“Katherine,” he called before he got to me.  “I heard you almost got killed.”  He came to a sliding stop.  “Sorry I missed it.”

I frowned.  “Where have you been?”

“Playing marbles.  Look what I won.”  He withdrew a beautiful cat’s eye marble from his pocket and offered it to me.  “Keep it.  I’m sure it will bring you luck.”

“You need to de-board young man, or you will be on your way to England,” Captain Browne said.

Robert shook his head, then gave me a hug.  “Have fun, Katherine, England is a magical place.”

As he left, the tears did finally flow.  I wiped them away with my kerchief.  I waved as a multitude of well-wishers waved back at those of us on board.  I remained at the rail until the last sight of Port Saint James dropped over the horizon.

“Lady Katherine.”  It was Captain Browne.  “Come with me.  I shall show you and Miss Grimmer to your cabins.”  He took my satchel and headed off without ordering someone to carry Miss Grimmer’s.  I smiled as her frown deepened.

As we climbed down the stairs to the second deck, the ship’s master said, “Although the cabins may be small compared to what you’re used to, at your father’s request, I’ve had three roundhouse cabins joined to make a small apartment.”  We headed toward the back of the ship.  “To accomplish that I had doorways cut between the three cabins.  You will have separate sleeping areas with a sitting area between.”

He stopped at the last door on the left.  “Here we are.  This is your cabin, Lady Katherine.”  He opened the door and we stepped inside.

It was small, but well appointed.  Three large windows covered the upper half of the back wall.  They were open and allowed fresh air in.  A bed for one lay along the left wall with a bureau at the foot and chamber pot beneath.  A washstand, and a set of shelves with some of my favorite books occupied another wall.  Below the shelves were two of my trunks.  A mirrored table sat alongside the entrance door.  A beautiful rug embroidered with red roses covered most of the plank floor.  In the middle of the room was a comfortable looking chair.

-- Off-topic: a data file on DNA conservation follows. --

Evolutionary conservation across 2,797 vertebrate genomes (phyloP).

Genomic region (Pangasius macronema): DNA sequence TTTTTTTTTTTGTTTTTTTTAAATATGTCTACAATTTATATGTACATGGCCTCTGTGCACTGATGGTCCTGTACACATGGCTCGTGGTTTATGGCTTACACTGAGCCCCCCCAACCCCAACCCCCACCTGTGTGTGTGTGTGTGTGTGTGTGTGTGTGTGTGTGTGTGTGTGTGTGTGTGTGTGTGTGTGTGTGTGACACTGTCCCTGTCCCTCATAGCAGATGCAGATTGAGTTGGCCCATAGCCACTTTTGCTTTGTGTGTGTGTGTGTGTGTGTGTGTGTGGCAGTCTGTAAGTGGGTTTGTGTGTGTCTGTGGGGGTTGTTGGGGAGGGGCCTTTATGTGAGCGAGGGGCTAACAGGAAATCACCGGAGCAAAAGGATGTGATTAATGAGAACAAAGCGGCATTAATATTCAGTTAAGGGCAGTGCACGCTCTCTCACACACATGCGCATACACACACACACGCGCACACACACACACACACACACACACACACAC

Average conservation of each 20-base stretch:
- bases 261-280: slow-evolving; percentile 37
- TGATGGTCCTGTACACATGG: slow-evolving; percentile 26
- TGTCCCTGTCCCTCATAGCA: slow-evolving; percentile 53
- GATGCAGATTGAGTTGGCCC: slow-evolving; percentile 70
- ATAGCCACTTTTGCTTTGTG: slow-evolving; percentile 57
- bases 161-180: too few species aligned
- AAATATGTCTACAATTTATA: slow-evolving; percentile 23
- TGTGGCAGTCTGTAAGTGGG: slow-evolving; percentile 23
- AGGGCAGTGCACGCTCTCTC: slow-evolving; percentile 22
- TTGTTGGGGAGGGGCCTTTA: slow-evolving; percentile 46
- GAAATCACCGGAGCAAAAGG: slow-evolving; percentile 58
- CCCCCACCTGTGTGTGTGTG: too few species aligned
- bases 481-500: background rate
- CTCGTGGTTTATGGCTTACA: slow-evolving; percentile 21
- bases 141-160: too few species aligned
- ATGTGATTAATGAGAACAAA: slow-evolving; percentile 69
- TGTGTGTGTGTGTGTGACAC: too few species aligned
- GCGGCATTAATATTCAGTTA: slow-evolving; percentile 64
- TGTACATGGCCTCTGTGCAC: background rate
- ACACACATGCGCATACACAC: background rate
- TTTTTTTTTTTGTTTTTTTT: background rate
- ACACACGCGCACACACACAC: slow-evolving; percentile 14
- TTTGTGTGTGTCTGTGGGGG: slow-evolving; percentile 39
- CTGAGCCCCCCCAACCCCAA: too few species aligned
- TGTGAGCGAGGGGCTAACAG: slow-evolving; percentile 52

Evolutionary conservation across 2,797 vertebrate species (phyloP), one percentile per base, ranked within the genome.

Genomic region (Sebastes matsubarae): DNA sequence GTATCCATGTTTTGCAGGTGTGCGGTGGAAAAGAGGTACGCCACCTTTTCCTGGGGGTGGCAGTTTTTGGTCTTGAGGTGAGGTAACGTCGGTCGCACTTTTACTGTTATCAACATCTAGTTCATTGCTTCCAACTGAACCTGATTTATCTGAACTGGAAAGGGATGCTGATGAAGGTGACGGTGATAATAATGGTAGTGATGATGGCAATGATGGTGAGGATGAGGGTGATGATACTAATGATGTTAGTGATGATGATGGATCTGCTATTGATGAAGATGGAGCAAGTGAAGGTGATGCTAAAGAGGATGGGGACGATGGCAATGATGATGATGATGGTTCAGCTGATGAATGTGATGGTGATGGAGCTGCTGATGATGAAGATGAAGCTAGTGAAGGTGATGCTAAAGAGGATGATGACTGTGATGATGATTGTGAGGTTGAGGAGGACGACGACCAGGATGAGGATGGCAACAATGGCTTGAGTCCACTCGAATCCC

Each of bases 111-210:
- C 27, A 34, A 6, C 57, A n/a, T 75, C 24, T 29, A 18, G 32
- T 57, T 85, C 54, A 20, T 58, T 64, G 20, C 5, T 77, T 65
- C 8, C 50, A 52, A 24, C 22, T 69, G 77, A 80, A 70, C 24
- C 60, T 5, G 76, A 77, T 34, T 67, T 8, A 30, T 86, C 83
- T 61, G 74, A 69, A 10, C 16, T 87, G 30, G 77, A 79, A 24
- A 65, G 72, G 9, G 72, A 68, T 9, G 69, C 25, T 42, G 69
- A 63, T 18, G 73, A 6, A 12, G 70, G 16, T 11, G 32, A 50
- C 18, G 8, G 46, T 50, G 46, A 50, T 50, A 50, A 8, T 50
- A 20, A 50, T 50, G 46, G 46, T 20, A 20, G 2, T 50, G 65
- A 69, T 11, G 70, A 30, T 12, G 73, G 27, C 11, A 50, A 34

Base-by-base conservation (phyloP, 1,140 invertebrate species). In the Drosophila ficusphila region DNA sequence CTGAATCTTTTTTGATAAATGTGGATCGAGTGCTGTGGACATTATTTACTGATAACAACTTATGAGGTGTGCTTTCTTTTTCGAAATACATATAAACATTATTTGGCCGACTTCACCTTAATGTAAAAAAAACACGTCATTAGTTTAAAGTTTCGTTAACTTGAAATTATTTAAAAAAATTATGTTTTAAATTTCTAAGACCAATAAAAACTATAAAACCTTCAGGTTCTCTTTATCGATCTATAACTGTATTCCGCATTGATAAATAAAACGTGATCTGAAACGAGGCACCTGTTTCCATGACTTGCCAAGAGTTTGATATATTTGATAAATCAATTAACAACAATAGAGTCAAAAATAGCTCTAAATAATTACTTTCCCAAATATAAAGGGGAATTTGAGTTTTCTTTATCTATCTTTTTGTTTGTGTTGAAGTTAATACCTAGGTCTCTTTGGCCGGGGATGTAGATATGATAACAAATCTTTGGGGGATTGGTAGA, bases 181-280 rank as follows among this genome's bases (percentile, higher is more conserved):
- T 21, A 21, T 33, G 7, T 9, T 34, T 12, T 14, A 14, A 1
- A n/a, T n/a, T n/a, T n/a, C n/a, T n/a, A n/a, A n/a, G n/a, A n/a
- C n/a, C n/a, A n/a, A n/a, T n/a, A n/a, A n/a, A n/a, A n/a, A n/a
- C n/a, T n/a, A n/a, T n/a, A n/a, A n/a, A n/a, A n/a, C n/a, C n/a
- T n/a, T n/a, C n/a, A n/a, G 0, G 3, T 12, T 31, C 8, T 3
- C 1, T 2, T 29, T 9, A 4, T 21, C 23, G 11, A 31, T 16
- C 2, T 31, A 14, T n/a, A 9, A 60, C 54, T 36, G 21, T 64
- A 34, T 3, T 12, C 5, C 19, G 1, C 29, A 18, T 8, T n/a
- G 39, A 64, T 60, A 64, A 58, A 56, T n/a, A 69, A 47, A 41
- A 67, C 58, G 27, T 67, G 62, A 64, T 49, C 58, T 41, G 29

He opened a door between the washstand and the bookshelves.  We walked into the next room.  It contained two chairs and a lounge.  A writing desk and chair sat next to the wall with the three large windows.  Three more of my trunks lined another wall.  And a small dining table sat in the middle of the room.  The third room, Miss Grimmer’s, was furnished similar to mine.  She actually had a tear in her eye and murmured something about traveling in such comfort.

This is better than I expectedI thought I would be constantly under Miss Grim’s stern eye.  “Thank you, Captain, it appears quite suitable.”

“Ye need not thank me Lady Katherine.  It was your father who paid for the furnishings.  I only had my men put them together.”

He started to walk away, so I called for him to wait a minute.

I searched frantically through a trunk and found what I was looking for, then hurried to the door.  “Captain, do you think we’ll be attacked by pirates?”

He took off his hat and scratched his head.  “I don’t believe so, Lady Katherine.”

“Well, if we do, you don’t need to worry.”

“How’s that?”

I waved a piece of paper.  His brow pushed together in a question.

“This is a Letter of Marque.  Father gave it to me for my birthday.  If we run into any pirates, I’ll show this to them, and they’ll think I’m a pirate, too.”

He lifted his hands as if he didn’t understand me.

I grimaced.  Adults can be so ignorant.  “Then they’ll let us be on our way.”

He belted out a hearty laugh.  “I’ll keep that in mind.  Don’t you worry; no pirate’s dumb enough to attack us.  We have 36 big guns to protect ourselves, and with that man-o’-war accompanying us . . . Well, let them come and we’ll blow ‘em to hell.”

Laughing, he continued down the passage.  Whatever for, I had no idea.  Hasn’t he heard of Black Jack?